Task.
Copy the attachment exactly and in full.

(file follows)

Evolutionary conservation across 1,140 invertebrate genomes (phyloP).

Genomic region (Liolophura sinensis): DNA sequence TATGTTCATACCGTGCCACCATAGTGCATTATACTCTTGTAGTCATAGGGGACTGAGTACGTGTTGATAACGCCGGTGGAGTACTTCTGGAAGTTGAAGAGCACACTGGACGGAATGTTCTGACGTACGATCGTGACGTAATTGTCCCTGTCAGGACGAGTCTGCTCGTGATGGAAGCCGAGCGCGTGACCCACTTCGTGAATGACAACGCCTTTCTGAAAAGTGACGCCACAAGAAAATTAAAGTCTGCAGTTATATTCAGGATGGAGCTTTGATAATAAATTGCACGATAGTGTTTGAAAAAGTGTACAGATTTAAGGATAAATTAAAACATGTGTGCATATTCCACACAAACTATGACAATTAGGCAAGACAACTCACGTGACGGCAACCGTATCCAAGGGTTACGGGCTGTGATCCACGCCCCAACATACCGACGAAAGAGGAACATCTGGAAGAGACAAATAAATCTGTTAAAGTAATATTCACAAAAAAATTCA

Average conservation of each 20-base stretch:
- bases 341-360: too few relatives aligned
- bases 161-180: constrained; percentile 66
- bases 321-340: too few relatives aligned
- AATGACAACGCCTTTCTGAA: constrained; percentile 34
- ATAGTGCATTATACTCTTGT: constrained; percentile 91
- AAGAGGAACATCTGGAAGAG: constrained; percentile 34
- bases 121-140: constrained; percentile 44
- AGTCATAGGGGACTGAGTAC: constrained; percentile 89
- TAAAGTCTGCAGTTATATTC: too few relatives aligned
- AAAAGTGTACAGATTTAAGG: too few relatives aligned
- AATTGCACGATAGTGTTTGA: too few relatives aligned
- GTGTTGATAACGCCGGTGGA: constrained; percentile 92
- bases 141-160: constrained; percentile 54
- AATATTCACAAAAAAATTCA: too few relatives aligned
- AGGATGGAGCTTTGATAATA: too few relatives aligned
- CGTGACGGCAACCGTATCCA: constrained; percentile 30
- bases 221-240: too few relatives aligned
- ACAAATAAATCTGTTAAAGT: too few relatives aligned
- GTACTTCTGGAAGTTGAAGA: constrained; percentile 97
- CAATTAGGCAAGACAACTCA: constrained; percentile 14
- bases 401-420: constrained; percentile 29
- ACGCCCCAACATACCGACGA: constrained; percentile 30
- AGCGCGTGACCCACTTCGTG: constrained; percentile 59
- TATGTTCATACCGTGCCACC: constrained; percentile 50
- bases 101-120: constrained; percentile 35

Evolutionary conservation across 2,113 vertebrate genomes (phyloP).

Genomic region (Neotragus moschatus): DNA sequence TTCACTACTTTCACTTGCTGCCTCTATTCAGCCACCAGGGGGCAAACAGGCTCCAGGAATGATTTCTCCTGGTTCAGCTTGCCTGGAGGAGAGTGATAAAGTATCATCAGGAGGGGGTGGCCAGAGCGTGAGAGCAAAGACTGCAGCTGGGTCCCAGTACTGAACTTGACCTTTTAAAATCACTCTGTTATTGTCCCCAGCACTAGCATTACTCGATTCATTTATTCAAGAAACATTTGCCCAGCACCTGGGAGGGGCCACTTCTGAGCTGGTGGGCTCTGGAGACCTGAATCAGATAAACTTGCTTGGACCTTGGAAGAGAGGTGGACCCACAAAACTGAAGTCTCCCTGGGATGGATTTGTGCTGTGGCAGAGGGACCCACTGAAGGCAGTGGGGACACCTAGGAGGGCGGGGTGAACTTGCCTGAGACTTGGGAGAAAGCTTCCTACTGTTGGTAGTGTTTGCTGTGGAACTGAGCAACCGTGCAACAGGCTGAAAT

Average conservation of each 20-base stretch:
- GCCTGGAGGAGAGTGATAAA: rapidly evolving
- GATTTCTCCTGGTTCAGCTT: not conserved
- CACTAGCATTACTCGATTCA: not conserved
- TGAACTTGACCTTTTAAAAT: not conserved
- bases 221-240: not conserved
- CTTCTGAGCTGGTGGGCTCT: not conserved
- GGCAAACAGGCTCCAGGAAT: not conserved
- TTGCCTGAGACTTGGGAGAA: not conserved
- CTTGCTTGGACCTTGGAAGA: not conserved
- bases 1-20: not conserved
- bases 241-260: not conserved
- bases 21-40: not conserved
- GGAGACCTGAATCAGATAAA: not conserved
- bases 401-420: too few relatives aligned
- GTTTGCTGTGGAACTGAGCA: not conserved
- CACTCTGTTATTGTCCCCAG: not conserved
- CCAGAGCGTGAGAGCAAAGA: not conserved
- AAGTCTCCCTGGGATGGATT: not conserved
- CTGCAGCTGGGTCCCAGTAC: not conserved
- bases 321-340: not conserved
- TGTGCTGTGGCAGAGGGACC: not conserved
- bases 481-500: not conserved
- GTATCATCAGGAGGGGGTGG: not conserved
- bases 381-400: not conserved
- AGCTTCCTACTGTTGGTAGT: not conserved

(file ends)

Evolutionary conservation across 1,140 invertebrate genomes (phyloP).

Genomic region (Liolophura sinensis): DNA sequence TATGTTCATACCGTGCCACCATAGTGCATTATACTCTTGTAGTCATAGGGGACTGAGTACGTGTTGATAACGCCGGTGGAGTACTTCTGGAAGTTGAAGAGCACACTGGACGGAATGTTCTGACGTACGATCGTGACGTAATTGTCCCTGTCAGGACGAGTCTGCTCGTGATGGAAGCCGAGCGCGTGACCCACTTCGTGAATGACAACGCCTTTCTGAAAAGTGACGCCACAAGAAAATTAAAGTCTGCAGTTATATTCAGGATGGAGCTTTGATAATAAATTGCACGATAGTGTTTGAAAAAGTGTACAGATTTAAGGATAAATTAAAACATGTGTGCATATTCCACACAAACTATGACAATTAGGCAAGACAACTCACGTGACGGCAACCGTATCCAAGGGTTACGGGCTGTGATCCACGCCCCAACATACCGACGAAAGAGGAACATCTGGAAGAGACAAATAAATCTGTTAAAGTAATATTCACAAAAAAATTCA

Average conservation of each 20-base stretch:
- bases 341-360: too few relatives aligned
- bases 161-180: constrained; percentile 66
- bases 321-340: too few relatives aligned
- AATGACAACGCCTTTCTGAA: constrained; percentile 34
- ATAGTGCATTATACTCTTGT: constrained; percentile 91
- AAGAGGAACATCTGGAAGAG: constrained; percentile 34
- bases 121-140: constrained; percentile 44
- AGTCATAGGGGACTGAGTAC: constrained; percentile 89
- TAAAGTCTGCAGTTATATTC: too few relatives aligned
- AAAAGTGTACAGATTTAAGG: too few relatives aligned
- AATTGCACGATAGTGTTTGA: too few relatives aligned
- GTGTTGATAACGCCGGTGGA: constrained; percentile 92
- bases 141-160: constrained; percentile 54
- AATATTCACAAAAAAATTCA: too few relatives aligned
- AGGATGGAGCTTTGATAATA: too few relatives aligned
- CGTGACGGCAACCGTATCCA: constrained; percentile 30
- bases 221-240: too few relatives aligned
- ACAAATAAATCTGTTAAAGT: too few relatives aligned
- GTACTTCTGGAAGTTGAAGA: constrained; percentile 97
- CAATTAGGCAAGACAACTCA: constrained; percentile 14
- bases 401-420: constrained; percentile 29
- ACGCCCCAACATACCGACGA: constrained; percentile 30
- AGCGCGTGACCCACTTCGTG: constrained; percentile 59
- TATGTTCATACCGTGCCACC: constrained; percentile 50
- bases 101-120: constrained; percentile 35

Evolutionary conservation across 2,113 vertebrate genomes (phyloP).

Genomic region (Neotragus moschatus): DNA sequence TTCACTACTTTCACTTGCTGCCTCTATTCAGCCACCAGGGGGCAAACAGGCTCCAGGAATGATTTCTCCTGGTTCAGCTTGCCTGGAGGAGAGTGATAAAGTATCATCAGGAGGGGGTGGCCAGAGCGTGAGAGCAAAGACTGCAGCTGGGTCCCAGTACTGAACTTGACCTTTTAAAATCACTCTGTTATTGTCCCCAGCACTAGCATTACTCGATTCATTTATTCAAGAAACATTTGCCCAGCACCTGGGAGGGGCCACTTCTGAGCTGGTGGGCTCTGGAGACCTGAATCAGATAAACTTGCTTGGACCTTGGAAGAGAGGTGGACCCACAAAACTGAAGTCTCCCTGGGATGGATTTGTGCTGTGGCAGAGGGACCCACTGAAGGCAGTGGGGACACCTAGGAGGGCGGGGTGAACTTGCCTGAGACTTGGGAGAAAGCTTCCTACTGTTGGTAGTGTTTGCTGTGGAACTGAGCAACCGTGCAACAGGCTGAAAT

Average conservation of each 20-base stretch:
- GCCTGGAGGAGAGTGATAAA: rapidly evolving
- GATTTCTCCTGGTTCAGCTT: not conserved
- CACTAGCATTACTCGATTCA: not conserved
- TGAACTTGACCTTTTAAAAT: not conserved
- bases 221-240: not conserved
- CTTCTGAGCTGGTGGGCTCT: not conserved
- GGCAAACAGGCTCCAGGAAT: not conserved
- TTGCCTGAGACTTGGGAGAA: not conserved
- CTTGCTTGGACCTTGGAAGA: not conserved
- bases 1-20: not conserved
- bases 241-260: not conserved
- bases 21-40: not conserved
- GGAGACCTGAATCAGATAAA: not conserved
- bases 401-420: too few relatives aligned
- GTTTGCTGTGGAACTGAGCA: not conserved
- CACTCTGTTATTGTCCCCAG: not conserved
- CCAGAGCGTGAGAGCAAAGA: not conserved
- AAGTCTCCCTGGGATGGATT: not conserved
- CTGCAGCTGGGTCCCAGTAC: not conserved
- bases 321-340: not conserved
- TGTGCTGTGGCAGAGGGACC: not conserved
- bases 481-500: not conserved
- GTATCATCAGGAGGGGGTGG: not conserved
- bases 381-400: not conserved
- AGCTTCCTACTGTTGGTAGT: not conserved